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age 37
visits member for 2 years, 8 months
seen Jul 18 at 18:32

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Jan
25
comment Querer vs Amar & Adorar
@jrdioko Thanks, indeed related. This site didn't suggest it but I still think my question is somewhat different to the one you linked.
Jan
25
revised Querer vs Amar & Adorar
deleted 6 characters in body
Jan
25
asked Querer vs Amar & Adorar
Jan
24
comment Ways to express “to get ready” or “to get dressed”
@MikMik yeah, I am finding out now :) I don't now about other Latin American countries besides Peru (see comment from César), but in Colombia both forms are used, the one coming from listo and the one coming from lista. I checked RAE's entry for "enlistar" -which I suspected was Engliñol- and it is also valid as synonym for alistar (enroll).
Jan
23
answered Translation of “settling in”
Jan
21
comment Ways to express “to get ready” or “to get dressed”
@CesarGon interesting... Look at the RAE entry I linked. At least in Colombia "alístate para que salgamos" is very common.
Jan
20
revised Ways to express “to get ready” or “to get dressed”
added 270 characters in body
Jan
20
revised Ways to express “to get ready” or “to get dressed”
added 270 characters in body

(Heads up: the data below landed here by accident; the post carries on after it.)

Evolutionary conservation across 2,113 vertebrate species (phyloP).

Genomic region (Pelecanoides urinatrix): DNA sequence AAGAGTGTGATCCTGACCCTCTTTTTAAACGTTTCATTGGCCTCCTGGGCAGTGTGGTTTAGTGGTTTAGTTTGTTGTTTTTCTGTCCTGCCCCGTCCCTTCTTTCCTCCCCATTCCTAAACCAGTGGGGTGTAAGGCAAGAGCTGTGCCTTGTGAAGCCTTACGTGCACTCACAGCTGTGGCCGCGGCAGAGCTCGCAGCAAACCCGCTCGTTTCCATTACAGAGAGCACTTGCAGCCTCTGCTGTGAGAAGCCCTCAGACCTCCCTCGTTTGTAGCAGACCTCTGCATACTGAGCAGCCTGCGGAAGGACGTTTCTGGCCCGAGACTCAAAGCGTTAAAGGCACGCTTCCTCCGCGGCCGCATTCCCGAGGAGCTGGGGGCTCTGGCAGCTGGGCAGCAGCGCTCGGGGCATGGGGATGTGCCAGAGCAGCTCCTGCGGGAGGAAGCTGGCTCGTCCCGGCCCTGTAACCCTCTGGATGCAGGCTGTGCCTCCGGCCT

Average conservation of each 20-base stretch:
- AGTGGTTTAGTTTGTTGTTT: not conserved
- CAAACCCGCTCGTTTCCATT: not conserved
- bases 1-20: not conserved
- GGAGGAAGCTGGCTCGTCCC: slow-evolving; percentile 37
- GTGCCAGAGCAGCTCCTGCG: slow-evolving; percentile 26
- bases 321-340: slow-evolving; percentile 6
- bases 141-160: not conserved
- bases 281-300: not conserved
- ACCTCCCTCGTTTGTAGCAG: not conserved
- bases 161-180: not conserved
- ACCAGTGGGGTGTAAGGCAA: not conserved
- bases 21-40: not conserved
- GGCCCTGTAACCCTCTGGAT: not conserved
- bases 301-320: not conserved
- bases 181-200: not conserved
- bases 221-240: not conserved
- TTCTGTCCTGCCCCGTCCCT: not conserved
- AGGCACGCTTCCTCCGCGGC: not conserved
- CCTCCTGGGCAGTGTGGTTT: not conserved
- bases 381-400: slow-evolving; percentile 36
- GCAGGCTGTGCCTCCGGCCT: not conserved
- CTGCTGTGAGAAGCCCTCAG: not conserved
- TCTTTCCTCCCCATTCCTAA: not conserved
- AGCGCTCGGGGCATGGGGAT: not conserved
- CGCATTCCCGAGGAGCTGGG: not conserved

Jan
20
answered Ways to express “to get ready” or “to get dressed”
Jan
20
comment What is the verb landarse (to be it in a game of tag)?
@Javi: I think you are right on the money and you should post your comment as an answer. Nicaraguans say "Pablo la anda" (Pablo tiene la lleva), "La ando yo" (Yo tengo la lleva).
Jan
20
comment What Spanish dialect is used for dubbing international films/shows?
@MikMik Exactly, who's best at dubbing movies comes down to which company is doing it, their experience and their understanding of the audience the movie will reach. As far as slang, I think you can maintain the style and convey the same message if you translate "gimme the dough, you $%&#@" as "dame todo el billete, hijo de puta." I think everybody will understand this and using "billete" for "dough" is a good-enough compromise. I am not saying that cursing should be avoided ("#!@#!@%&!^"-->sinvergüenza), but it's pretty bad when you hear "Cáete con la lana, hijo de la chingada."
Jan
20
answered esperar: wait vs. hope vs. expect
Jan
19
comment Translation of “too good to be true”
"De eso tan bueno no dan tanto" is also used in Colombia.
Jan
19
comment Insect bites vs. stings
@Javi Thanks for the comment. That's news to me. I would always say: Me picó una (hdp) avispa :D
Jan
19
comment Comparing number of words in Spanish and English
+1 interesting question.
Jan
19
answered Insect bites vs. stings
Jan
19
answered Translation of “let me know”
Jan
19
answered What Spanish dialect is used for dubbing international films/shows?
Jan
19
comment If you need to clarify a speaker with a pronoun, do you need to clarify all verbs in the sentence with one?
You have a typo in tu eres cansado. It should be tú (second person singular) eres cansado
Jan
19
comment What's the meaning of “Te la bañaste” expression?
+1 First time I hear the term. Question: On the first example, should it be ¡Ah, se la baño! or ¡Ah, se la bañó! (past)?